China’s government disputes any suggestion that melamine from the country could have killed pets. But Friday, regulators here banned the use of melamine in vegetable proteins made for export or for use in domestic food supplies.
Yet it is clear from visiting this region of northern China is that for years melamine has been quietly mixed into Chinese animal feed and then sold to unsuspecting farmers as protein-rich pig, poultry and fish feed.
Many animal feed operators advertise on the Internet seeking to purchase melamine scrap. And melamine scrap producers and traders said in recent interviews that they often sell to animal feed makers.
“Many companies buy melamine scrap to make animal feed, such as fish feed,” says Ji Denghui, general manager of the Fujian Sanming Dinghui Chemical Company. “I don’t know if there’s a regulation on it. Probably not. No law or regulation says ‘don’t do it,’ so everyone’s doing it. The laws in China are like that, aren’t they? If there’s no accident, there won’t be any regulation.”
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Most local feed companies do not admit that they use melamine. But last Friday here in Zhangqiu, a fast-growing industrial city southeast of Beijing, a pair of animal feed producers explained in great detail how they purchase low-grade wheat, corn, soybean or other proteins and then mix in small portions of nitrogen-rich melamine, whose chemical properties give a bag of animal feed an inflated protein level under standard tests.
Melamine is the new scam of choice, they say, because urea – another nitrogen-rich chemical that works similarly – is illegal for use in pig and poultry feed and can be easily tested for in China as well as the United States.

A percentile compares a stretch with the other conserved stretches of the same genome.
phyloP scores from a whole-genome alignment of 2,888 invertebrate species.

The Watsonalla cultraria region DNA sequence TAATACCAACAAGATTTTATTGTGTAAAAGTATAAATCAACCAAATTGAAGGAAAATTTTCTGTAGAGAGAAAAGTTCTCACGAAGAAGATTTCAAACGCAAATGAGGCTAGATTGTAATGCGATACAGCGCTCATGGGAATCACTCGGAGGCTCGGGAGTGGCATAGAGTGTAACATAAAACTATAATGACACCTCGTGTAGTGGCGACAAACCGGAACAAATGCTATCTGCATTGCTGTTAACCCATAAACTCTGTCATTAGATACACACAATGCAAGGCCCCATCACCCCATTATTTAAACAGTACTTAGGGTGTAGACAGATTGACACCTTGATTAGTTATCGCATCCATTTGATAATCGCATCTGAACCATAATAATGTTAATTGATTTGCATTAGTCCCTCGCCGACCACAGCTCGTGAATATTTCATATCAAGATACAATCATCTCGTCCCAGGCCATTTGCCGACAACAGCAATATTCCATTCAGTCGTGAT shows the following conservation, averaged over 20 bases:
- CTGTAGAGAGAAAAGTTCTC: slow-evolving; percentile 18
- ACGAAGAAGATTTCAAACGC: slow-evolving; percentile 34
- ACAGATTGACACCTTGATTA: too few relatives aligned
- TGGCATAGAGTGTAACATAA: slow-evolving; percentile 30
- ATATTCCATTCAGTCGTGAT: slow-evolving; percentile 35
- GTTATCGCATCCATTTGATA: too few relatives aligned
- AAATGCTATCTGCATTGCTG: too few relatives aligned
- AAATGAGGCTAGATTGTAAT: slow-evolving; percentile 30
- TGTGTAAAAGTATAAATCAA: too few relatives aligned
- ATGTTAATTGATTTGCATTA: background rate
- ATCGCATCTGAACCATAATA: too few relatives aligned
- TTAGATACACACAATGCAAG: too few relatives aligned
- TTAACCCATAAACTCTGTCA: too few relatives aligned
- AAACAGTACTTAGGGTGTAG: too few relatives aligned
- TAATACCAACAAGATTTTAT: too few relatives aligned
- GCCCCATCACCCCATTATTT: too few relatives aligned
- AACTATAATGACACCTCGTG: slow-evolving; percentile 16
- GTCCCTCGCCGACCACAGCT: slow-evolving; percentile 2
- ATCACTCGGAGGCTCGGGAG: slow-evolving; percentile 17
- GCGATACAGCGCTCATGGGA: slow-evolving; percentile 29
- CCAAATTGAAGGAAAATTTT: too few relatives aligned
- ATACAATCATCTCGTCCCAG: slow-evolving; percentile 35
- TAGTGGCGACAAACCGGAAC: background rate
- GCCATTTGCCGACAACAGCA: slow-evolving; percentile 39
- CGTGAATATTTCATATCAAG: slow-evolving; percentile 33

“If you add it in small quantities, it won’t hurt the animals,” said one animal feed entrepreneur whose name is being withheld to protect him from prosecution.
The man – who works in a small animal feed operation that consists of a handful of storage and mixing areas – said he has mixed melamine into animal feed for years.
He said he was not currently using melamine, which is actually made from urea. But he then pulled out a plastic bag containing what he said was melamine powder and said he could dye it any color.
Asked whether he could create an animal feed and melamine brew, he said yes, he has access to huge supplies of melamine. Using melamine-spiked pet food ingredient was not a problem, he said, even thought the product would be weak in protein.
“Pets are not like pigs or chickens,” he said casually, explaining that cheating them on protein won’t matter. “They don’t need to grow fast.”
The feed seller makes a heftier profit because the substitute melamine scrap is much cheaper than purchasing soy, wheat or corn protein.
“It’s true you can make a lot more profit by putting melamine in,” said a second animal feed seller here in Zhangqiu. “Melamine will cost you about $1.20 per ton for each protein count whereas real protein costs you about $6, so you can see the difference.”
Few people outside of agriculture know about melamine here. The Chinese media, which is strictly censored, has not reported much about melamine or the pet food recall overseas. And no one in agriculture here seems to believe that melamine is particularly harmful to animals or pets in small doses.
A man named Jing, who works in the sales department at the Shandong Mingshui Great Chemical Group, said Friday that melamine scrap prices had been rising but he was not aware of how the company’s product was being used.
“We have an auction for melamine scrap every three months,” he said. “I haven’t heard of it being added to animal feed. It’s not for animal feed.”
David Barboza reported from Zhangqiu and Alexei Barrionuevo reported from Chicago. Rujun Shen also contributed reporting.